Put the salt shakers back down. Eating too much salt and too little potassium can increase the risk of death, US government researchers said.
The findings from a team at the US Centers for Disease Control and Prevention are a counterpoint to a fiercely-debated study released last week that found no evidence that small cuts in salt intake lower the risk of heart disease and premature death.
"Salt is still bad for you," said Dr Thomas Farley, Health Commissioner for New York City, which is leading a campaign to reduce salt in restaurant and packaged foods by 25% over five years.
Most health experts agree with him.
High salt diet 'risky'
The CDC study, published in the Archives of Internal Medicine, specifically focused on growing research that shows that a diet high in salt and low in potassium is especially risky. Dr Farley, who wrote an editorial on the CDC study, said it was one of the best yet to look at the long-term effects of eating too much salt.
"It is entirely consistent with what we've said all along about sodium intake," Dr Farley said.
For the study, researchers looked at the long-term effects of sodium and potassium intake as part of the Third National Health and Nutrition Examination Survey (NHANES), a 15-year study of more than 12,000 people.
By the end of the study period, 2,270 of the study participants had died; 825 of these deaths were from heart disease and 433 were from blood clots and strokes.
People who had a high salt intake and a low potassium intake were most at risk.
That group had a 50% increased risk of death from any cause, and about a 200% increase in risk of cardiac death, said Dr Elena Kuklina of the CDC.
She said consumers need to increase the levels of potassium in their diet by adding more servings of fresh fruits and vegetables, such as spinach, grapes, carrots, sweet potatoes, and low fat milk and yoghurt.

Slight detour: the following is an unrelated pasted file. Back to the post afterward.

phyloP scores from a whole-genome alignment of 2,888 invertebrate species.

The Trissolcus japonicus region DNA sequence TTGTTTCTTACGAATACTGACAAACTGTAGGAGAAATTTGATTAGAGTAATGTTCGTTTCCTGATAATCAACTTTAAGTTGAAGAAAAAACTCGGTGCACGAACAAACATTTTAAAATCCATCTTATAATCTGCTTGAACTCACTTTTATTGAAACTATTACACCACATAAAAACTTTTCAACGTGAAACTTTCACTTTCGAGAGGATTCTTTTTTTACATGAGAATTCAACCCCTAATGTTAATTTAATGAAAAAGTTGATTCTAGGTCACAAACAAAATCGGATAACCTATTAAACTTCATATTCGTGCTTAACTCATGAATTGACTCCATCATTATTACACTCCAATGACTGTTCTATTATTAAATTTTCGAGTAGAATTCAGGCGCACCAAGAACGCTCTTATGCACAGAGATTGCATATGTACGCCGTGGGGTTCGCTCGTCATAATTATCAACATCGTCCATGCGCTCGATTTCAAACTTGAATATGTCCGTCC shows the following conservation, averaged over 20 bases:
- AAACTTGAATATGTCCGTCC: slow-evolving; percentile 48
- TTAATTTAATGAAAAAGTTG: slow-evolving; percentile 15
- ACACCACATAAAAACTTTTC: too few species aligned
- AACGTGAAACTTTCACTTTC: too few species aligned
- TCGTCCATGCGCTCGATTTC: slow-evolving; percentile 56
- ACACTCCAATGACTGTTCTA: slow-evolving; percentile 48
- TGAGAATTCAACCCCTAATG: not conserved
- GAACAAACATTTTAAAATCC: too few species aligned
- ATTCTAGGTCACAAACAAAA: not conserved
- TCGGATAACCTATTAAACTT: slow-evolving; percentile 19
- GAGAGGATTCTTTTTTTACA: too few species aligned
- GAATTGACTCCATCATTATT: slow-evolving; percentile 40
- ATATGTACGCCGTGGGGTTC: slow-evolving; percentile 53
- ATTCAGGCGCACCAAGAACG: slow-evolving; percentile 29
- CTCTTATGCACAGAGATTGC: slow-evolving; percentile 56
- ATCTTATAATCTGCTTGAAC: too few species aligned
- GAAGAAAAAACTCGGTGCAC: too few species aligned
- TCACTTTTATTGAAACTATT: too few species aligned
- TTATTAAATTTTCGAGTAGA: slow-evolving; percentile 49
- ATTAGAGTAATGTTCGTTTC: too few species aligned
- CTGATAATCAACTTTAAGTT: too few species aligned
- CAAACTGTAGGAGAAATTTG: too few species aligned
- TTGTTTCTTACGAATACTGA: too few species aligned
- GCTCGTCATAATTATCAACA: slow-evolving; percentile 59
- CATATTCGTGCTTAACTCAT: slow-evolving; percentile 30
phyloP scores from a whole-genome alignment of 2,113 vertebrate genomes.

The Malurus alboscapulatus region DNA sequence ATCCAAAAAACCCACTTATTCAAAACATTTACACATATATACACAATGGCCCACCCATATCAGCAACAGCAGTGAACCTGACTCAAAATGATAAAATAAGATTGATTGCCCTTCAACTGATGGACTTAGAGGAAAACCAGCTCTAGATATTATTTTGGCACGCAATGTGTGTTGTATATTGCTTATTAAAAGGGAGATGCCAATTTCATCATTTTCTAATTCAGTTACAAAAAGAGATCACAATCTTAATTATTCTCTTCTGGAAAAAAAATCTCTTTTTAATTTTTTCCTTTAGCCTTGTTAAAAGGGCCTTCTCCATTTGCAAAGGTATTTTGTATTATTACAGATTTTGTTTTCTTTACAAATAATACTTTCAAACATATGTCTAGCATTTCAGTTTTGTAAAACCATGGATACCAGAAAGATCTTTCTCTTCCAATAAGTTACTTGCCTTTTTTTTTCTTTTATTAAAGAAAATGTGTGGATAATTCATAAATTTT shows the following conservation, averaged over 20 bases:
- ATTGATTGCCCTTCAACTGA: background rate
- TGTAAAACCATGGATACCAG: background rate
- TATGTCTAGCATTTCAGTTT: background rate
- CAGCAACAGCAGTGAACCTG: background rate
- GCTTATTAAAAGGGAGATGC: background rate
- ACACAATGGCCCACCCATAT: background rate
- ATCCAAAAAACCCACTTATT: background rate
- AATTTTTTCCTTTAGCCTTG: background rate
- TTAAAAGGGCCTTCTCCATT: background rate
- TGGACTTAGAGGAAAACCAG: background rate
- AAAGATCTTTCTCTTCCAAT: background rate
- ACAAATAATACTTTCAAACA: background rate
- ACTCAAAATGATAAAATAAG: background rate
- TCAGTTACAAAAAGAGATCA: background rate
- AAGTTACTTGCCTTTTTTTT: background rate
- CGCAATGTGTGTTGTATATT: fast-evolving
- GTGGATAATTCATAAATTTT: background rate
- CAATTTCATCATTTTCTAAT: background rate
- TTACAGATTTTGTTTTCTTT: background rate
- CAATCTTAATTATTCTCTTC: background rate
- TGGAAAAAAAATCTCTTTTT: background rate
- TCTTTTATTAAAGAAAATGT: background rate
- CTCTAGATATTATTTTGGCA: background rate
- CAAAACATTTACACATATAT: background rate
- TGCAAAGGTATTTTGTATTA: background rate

Confusion about salt guidelines
The Salt Institute, an industry group, challenged the findings, pointing out that the CDC study found that the link between salt intake and heart disease was statistically insignificant.
"This is a highly flawed publication that reveals more about the anti-salt agenda being pursued by the CDC than about any relationship between salt and health," said Mort Satin, the Salt Institute's Director of Science and Research.
"The only significance is between low potassium and mortality," Satin said in a statement.
Dr Robert Briss, director of the National Center for Chronic Disease Prevention and Health Promotion at the CDC, said the findings support the general weight of evidence and suggests that higher doses of sodium are linked with poor health consequences.
Dr Kuklina said potassium often counteracts the effects of salt in the diet. This equilibrium is affected when people eat highly processed foods, which tend to increase sodium levels and decrease potassium content.
Instead of focusing only on salt, Dr Kuklina said researchers should focus on the balance between potassium and salt.
"We need to strive to do both – decrease your sodium intake and increase your potassium intake," she said.
(Reuters Health, Julie Steenhuysen, July 2011)
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